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2011-05-10 09:00:22
Salt Lake Board of Realtors Director's Message

Home prices in Salt Lake and across the nation are still falling, but the good news is that Salt Lake's median home price is now about three times the state's median household income of $59,000.

Historically, lenders used the three-times income rule as a rough guide in determining how much a home buyer could afford, according to Kay Ashton of SWBC Mortgage Corp.

Salt Lake's median home price (all housing types) in the first quarter was roughly $187,000. Based on the three-times income rule, if a household earned the state's median income of $59,000 they could qualify for a home around $180,000. With today's low mortgage rates, that amount would likely be higher.

Of course, the three-times income guideline is only a general rule of thumb. It doesn't take into account other debt or down payments. But it does show that home prices are finally within reach of more households.

A report by Zillow.com today said home values across the U.S. fell 8 percent in the first quarter compared to a year ago and are down 3 percent compared to the fourth quarter.

Zillow's Home Value Index does not include Salt Lake City. However, according to Utahrealestate.com, Salt Lake's home prices are following a similar trend. Home prices (all housing types) in Salt Lake fell 9 percent in the first quarter compared to last year and were down 7 percent compared to the fourth quarter.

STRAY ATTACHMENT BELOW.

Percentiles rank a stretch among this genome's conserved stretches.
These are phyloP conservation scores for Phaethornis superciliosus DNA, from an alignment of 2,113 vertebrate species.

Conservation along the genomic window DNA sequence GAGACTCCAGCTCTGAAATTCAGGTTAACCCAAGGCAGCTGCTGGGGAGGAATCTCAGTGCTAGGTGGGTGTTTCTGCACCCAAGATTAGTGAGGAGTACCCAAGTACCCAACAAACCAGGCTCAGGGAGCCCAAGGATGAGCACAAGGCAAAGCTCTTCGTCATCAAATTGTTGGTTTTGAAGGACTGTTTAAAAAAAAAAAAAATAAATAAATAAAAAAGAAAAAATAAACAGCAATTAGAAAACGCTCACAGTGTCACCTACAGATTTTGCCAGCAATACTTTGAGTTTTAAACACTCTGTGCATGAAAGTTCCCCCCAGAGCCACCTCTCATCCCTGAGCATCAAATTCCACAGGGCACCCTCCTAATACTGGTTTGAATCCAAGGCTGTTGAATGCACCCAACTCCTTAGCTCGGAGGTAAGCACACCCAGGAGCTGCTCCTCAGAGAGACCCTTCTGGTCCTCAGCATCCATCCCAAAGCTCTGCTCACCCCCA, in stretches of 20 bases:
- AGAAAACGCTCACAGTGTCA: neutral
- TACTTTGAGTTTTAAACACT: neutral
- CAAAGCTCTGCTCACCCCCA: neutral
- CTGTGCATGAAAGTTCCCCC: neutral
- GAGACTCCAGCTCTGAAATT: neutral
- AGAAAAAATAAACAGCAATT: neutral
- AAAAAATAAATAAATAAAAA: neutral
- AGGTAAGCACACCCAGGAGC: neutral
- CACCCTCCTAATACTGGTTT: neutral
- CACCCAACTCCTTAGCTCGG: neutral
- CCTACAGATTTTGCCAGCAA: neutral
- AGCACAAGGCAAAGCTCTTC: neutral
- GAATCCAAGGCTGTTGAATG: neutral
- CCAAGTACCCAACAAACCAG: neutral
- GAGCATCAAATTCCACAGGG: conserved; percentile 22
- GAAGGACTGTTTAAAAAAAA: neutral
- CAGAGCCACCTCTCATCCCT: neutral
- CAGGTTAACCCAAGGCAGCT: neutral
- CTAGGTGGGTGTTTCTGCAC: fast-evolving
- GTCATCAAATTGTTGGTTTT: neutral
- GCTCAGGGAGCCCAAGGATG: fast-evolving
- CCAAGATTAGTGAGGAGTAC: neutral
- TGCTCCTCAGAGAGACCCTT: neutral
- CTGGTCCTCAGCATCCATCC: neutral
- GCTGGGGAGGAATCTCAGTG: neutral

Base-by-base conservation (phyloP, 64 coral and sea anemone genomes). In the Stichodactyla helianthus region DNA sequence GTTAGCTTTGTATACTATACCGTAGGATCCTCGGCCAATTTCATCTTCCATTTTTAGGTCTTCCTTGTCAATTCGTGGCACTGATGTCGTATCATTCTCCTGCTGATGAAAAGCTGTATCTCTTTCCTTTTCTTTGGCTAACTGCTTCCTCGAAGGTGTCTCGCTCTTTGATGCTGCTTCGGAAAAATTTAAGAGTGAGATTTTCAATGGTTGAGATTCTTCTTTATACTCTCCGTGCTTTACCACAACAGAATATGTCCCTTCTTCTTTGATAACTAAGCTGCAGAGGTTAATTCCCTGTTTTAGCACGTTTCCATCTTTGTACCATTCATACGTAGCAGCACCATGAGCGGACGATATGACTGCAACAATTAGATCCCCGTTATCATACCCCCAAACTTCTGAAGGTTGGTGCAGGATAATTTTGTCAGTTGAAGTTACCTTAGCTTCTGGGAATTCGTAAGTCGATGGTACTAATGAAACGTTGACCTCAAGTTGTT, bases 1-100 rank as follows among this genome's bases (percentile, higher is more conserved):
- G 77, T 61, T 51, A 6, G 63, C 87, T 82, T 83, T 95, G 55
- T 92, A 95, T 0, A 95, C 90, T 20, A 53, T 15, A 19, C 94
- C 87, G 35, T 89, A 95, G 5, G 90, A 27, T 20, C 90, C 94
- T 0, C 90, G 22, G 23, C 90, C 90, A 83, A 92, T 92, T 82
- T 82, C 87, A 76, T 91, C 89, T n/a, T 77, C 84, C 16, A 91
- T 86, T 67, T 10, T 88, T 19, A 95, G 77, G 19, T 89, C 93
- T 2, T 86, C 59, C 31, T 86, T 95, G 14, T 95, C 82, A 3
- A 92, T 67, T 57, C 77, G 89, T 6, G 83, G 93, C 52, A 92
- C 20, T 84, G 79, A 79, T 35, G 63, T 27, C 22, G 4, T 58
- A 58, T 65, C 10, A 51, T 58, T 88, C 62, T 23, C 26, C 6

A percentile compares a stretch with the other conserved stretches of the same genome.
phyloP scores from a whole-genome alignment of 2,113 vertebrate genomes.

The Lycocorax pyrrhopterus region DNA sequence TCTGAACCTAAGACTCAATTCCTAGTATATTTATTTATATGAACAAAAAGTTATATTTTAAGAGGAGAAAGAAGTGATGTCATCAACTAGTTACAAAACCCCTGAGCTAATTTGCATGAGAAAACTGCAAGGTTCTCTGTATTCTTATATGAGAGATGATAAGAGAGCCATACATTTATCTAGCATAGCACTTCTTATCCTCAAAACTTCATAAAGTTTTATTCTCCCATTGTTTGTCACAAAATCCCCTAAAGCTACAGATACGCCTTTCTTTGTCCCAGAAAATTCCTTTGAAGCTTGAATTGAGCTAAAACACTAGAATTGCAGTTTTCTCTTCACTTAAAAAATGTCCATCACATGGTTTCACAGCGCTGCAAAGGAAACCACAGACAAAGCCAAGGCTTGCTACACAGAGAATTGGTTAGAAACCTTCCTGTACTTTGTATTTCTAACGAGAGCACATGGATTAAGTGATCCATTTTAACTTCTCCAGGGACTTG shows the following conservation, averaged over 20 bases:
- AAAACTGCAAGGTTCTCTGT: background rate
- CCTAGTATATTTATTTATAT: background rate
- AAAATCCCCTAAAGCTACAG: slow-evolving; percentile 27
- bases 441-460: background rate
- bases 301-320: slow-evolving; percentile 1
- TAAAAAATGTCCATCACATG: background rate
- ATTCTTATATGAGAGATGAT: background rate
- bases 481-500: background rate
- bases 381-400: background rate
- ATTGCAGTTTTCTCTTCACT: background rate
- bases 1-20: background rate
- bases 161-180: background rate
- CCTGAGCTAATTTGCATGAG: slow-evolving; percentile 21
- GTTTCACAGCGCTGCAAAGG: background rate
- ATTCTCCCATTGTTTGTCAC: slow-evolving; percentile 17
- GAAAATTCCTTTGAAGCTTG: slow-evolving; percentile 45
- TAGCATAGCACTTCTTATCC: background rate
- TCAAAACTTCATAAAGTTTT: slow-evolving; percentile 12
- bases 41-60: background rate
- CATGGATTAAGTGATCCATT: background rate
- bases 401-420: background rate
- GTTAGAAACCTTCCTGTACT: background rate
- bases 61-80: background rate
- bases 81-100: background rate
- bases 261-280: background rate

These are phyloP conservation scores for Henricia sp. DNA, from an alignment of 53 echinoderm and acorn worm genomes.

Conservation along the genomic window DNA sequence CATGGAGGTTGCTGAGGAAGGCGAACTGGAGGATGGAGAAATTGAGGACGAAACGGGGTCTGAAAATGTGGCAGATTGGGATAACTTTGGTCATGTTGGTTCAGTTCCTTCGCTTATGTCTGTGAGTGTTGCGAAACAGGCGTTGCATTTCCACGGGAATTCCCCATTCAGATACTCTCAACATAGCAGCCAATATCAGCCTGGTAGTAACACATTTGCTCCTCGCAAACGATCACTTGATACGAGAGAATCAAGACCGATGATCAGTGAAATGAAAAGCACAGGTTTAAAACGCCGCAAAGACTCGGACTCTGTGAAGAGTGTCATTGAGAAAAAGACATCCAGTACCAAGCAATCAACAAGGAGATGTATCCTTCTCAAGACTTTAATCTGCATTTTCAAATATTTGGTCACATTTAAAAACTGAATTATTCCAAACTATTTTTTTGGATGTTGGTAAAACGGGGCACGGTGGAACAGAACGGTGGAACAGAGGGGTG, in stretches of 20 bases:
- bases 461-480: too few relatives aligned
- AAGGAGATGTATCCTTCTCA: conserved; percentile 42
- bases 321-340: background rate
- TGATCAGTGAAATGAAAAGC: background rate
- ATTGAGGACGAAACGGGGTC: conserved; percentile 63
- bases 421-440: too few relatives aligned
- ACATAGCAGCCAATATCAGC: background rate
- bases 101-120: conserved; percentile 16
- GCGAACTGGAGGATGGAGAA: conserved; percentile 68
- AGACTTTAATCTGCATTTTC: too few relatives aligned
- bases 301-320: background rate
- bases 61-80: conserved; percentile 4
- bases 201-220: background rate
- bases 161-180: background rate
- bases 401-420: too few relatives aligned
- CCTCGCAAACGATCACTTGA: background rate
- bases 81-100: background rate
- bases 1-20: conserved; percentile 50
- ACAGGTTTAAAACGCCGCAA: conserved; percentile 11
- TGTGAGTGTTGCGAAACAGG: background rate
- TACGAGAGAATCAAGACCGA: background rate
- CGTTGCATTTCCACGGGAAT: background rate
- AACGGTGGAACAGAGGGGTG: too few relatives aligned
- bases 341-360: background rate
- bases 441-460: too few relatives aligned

Salt Lake's median home price (all housing types) was at $186,900 in the first quarter, slightly higher than Zillow's national median price of $169,600.

All of this negative news on housing prices have some analysts going against the grain. According to Brett Arends of MarketWatch, there are too many bearish reports that make it hard not to be a 'contrarian bull.'

'I have absolutely no idea when real estate is going to hit rock bottom,' Arends said. 'It may take several years. I suspect it will do so in different markets at different times. But there are good homes out there going really cheap. If you hunt down the bargains, you’re disciplined about price, you get the right financing, and you hold on for five years or more, you’ll probably do pretty well from here.'

 
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